Here’s a terrifying experiment: Look up your earliest available Google search history. While it’s well understood that almost everything you do online is recorded by large tech companies and then shared with advertisers and the government, it might be a surprise that some of that information is easily accessible. It’s absolutely a feature you should disable right after deleting all of your records, for security and privacy purposes. But, hey, maybe take a quick look into the sewer, before flushing it all away in shame?
It’s relatively simple. Go to MyActivity.google.com and click on “item view.” Then click “filter by date & product.” Then experiment with date ranges, until you find your earliest search. There, you can scroll through a few years of past searches you’ve long since forgotten. It’s like Memento, except with directions to a thousand taquerias.
The earliest recorded search I made was “seattle, wa TO san francisco” on May 13, 2013. Only three years ago, the last time I deleted my history in a panic. At the time, I think I was planning a trip, but I don’t remember. I never ended up going to Seattle. A few of your ancient searches are kind of boring like this. Most are inexplicably bizarre. The next few searches I made included “how many people killed by ak47”; “types of flies”; “morbid obesity”; and “spaghetti on macbook.”
My Newsweek colleague Zach Schonfeld had similarly odd results, including “beatles dead babies,” “bald man,” “baby with cigar,” “republican baby,” and “andy samberg joanna.” Regarding the last one: “That must have been when I first discovered that Joanna Newsom was dating Andy Samberg,” he says. “What a day.”
Go far enough back in time and the searches are baffling, the context of the original query eroded by time. All that’s left is the vague notion that, at some point in your life, you desperately needed to know the “types of flies.”
But it’s possible to retroactively apply some context. With a little creative filtering, for example, you can view all of your Drunken Google Searches.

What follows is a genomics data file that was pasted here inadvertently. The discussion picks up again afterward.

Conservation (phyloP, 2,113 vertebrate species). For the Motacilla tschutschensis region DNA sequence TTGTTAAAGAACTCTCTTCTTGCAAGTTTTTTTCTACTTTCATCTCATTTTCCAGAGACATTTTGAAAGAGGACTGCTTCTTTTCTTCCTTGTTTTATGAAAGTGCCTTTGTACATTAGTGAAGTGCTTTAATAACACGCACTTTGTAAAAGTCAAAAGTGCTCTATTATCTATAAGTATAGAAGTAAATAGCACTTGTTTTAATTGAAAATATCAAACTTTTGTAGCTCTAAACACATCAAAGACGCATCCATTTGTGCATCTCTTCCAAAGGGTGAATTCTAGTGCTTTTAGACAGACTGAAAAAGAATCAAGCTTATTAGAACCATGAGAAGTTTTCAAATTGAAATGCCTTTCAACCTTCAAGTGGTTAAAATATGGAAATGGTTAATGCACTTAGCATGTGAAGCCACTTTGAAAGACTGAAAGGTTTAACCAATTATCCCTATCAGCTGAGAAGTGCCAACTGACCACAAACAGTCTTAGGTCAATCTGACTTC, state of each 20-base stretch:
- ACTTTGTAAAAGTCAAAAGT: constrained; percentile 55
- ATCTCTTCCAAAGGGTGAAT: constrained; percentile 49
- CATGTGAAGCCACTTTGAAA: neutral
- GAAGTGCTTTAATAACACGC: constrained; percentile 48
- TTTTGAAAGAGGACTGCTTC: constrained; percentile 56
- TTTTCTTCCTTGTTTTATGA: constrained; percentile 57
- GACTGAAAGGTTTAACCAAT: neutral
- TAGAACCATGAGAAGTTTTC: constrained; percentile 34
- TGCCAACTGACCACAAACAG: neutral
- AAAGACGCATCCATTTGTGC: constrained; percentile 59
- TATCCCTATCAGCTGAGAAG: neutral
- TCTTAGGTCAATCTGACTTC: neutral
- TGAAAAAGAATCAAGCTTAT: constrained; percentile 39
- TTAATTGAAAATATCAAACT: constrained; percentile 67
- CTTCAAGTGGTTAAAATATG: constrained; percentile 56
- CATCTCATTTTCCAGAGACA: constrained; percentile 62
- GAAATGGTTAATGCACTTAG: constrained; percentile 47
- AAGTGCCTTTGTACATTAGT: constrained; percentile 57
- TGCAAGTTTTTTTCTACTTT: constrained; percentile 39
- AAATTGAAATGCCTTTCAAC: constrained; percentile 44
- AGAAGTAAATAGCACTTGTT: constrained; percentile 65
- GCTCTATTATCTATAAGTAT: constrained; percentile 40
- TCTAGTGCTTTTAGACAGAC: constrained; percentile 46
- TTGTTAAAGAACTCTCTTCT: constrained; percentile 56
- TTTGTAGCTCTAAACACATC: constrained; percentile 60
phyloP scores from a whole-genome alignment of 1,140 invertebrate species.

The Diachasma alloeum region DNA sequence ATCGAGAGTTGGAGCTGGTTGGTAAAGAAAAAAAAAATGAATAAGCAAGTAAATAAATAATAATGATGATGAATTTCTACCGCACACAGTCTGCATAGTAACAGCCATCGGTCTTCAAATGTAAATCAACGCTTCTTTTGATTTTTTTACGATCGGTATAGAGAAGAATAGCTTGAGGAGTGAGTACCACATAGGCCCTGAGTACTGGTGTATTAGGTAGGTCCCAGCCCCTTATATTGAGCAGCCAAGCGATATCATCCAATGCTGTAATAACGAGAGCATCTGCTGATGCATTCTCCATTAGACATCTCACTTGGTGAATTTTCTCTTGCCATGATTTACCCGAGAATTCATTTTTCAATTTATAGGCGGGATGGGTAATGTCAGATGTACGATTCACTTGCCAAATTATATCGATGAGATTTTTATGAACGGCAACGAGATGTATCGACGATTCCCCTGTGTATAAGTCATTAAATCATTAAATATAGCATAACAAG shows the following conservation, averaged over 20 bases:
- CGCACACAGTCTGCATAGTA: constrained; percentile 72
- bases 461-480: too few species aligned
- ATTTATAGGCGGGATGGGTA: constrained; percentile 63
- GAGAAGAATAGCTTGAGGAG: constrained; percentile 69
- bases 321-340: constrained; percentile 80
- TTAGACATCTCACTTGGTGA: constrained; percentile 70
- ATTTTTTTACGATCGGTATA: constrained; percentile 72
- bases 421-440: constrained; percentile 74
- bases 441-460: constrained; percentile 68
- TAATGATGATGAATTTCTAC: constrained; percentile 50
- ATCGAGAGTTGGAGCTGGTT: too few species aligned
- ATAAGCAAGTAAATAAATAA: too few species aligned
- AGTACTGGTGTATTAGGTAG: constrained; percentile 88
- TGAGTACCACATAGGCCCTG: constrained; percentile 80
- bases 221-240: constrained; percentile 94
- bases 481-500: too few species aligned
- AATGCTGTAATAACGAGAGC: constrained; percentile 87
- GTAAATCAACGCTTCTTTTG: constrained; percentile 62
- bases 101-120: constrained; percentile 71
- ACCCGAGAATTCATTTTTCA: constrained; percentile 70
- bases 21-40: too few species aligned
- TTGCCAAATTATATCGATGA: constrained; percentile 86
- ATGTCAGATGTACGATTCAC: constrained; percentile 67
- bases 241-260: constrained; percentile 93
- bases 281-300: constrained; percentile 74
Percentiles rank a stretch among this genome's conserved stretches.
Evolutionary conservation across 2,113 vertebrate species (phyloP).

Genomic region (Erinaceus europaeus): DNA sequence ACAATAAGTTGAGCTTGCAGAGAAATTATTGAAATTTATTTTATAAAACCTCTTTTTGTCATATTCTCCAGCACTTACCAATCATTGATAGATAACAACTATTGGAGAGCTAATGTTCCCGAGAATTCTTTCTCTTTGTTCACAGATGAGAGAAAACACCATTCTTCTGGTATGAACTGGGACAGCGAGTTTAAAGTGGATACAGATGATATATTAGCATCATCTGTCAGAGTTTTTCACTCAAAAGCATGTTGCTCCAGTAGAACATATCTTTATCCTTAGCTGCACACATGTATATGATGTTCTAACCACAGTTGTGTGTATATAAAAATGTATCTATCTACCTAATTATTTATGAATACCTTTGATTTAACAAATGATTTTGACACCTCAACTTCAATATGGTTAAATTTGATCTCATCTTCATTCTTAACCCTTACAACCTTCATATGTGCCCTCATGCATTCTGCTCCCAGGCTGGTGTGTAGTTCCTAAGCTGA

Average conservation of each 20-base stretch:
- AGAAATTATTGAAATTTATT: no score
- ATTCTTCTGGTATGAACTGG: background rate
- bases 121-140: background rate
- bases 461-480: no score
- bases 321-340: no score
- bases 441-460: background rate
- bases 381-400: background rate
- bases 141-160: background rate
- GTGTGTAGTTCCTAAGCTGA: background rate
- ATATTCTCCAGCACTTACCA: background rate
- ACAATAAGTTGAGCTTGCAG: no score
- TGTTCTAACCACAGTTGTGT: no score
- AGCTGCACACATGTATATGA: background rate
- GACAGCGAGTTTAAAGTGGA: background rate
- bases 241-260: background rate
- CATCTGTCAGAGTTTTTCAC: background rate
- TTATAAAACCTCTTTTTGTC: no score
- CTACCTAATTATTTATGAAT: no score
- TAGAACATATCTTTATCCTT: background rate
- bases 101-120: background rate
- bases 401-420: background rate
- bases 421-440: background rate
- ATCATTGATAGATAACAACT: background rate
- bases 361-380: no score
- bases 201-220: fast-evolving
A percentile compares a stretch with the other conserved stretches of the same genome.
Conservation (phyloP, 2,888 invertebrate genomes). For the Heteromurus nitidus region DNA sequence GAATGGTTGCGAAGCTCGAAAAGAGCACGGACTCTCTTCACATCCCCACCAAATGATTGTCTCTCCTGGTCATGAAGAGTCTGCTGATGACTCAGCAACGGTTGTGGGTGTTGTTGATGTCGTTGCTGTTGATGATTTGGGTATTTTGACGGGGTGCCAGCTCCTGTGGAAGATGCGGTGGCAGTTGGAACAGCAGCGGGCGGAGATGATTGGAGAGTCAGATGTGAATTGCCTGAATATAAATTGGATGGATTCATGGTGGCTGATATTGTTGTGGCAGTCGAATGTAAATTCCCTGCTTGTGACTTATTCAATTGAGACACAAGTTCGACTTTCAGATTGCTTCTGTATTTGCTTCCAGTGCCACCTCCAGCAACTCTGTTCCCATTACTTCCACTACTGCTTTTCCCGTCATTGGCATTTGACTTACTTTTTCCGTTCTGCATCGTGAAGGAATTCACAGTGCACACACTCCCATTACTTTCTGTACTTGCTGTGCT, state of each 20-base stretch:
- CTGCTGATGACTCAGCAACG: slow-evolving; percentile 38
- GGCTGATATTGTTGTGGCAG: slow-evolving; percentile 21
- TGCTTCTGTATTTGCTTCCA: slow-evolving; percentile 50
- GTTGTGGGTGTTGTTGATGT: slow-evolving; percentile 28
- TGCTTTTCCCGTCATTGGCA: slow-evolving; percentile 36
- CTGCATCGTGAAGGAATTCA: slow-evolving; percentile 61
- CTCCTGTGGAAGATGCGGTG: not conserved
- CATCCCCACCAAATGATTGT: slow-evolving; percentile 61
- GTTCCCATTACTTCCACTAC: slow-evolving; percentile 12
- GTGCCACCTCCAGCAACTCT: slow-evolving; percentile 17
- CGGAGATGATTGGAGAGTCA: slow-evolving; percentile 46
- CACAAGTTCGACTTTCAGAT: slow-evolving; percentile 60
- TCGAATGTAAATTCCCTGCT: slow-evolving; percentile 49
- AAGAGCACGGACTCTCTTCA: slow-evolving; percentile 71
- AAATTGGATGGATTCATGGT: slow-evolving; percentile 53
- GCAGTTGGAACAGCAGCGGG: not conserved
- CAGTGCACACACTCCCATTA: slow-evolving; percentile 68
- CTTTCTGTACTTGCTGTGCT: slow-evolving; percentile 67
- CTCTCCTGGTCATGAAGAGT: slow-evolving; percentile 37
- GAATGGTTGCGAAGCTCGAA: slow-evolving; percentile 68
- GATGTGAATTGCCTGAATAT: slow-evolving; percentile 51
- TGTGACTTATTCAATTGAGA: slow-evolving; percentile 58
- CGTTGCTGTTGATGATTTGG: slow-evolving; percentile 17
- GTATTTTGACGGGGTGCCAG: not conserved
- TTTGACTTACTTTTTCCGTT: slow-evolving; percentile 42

Sifting through all of this data in a browser is a bit unwieldy, so I exported it. Google allows users to download their archives, providing it in a package of mostly incomprehensible .json files. After searching around on (uh…) Google, I found a detailed set of instructions by Lisa Charlotte Rost for organizing it in a handy spreadsheet. After getting it all in order, I had a 5.5mb file of every Google search I’d made from May 2013 to present.
I figured the best way to find my drunken searches was by using their time stamps. Any queries made between 11 p.m. and 5 a.m. were most likely done while inebriated. It’s not an exact science. I certainly wasn’t plastered every single night between 2013 and present, but it seems a safe bet that if I happened to be awake googling anything past 11 p.m., it was probably under the influence. With this in mind, I sorted the spreadsheet in the order of the hour the searches were sent out.
My Drunken Search History consists mostly of looking for directions to/from bars, queries related to trivial arguments with friends (is x or y celebrity dead? how did they die?) and a gold mine of inexplicable curiosities. A few I’m willing to share: “things that make me uncomfortable”; “pile of poo”; “famous tombs”; “speed 2 cruise control.” I’m not proud.
Browsing your search history (drunk or sober) is sort of like reading through an old diary you never realized you were writing. It traces meals (searching “best subs brooklyn”), breakups (searching “best soul songs” on YouTube at 2 a.m.), bad dates (searching for their Twitter before meeting), and family deaths (searching for last minute plane tickets to Fort Lauderdale, Florida). It’s an unnervingly intimate dossier of your day-to-day life.
We act differently around the Google search bar, though we should know better. We ask it the questions we are too ashamed to ask our most trusted friends. It’s part library, part confessional, and part bar. Never mind that all of these allegedly private queries are stored in a massive data center in Mayes County, Oklahoma.
Ultimately, it’s an upsetting journey of self-discovery. You get a glimpse of a hidden version of yourself, usually seen only by the penetrating Sauron’s eye of a large tech company. It’s the creepiest, stupidest version of yourself.
It makes you feel a bit like Werner Herzog, listening to the horrifying audio tape of Timothy Treadwell getting mauled by a bear at the end of Grizzly Man. Nobody should witness this information. So: Disable the feature and delete all of the data forever. Then set fire to your computer and dump the ashes in a river. You’re free now.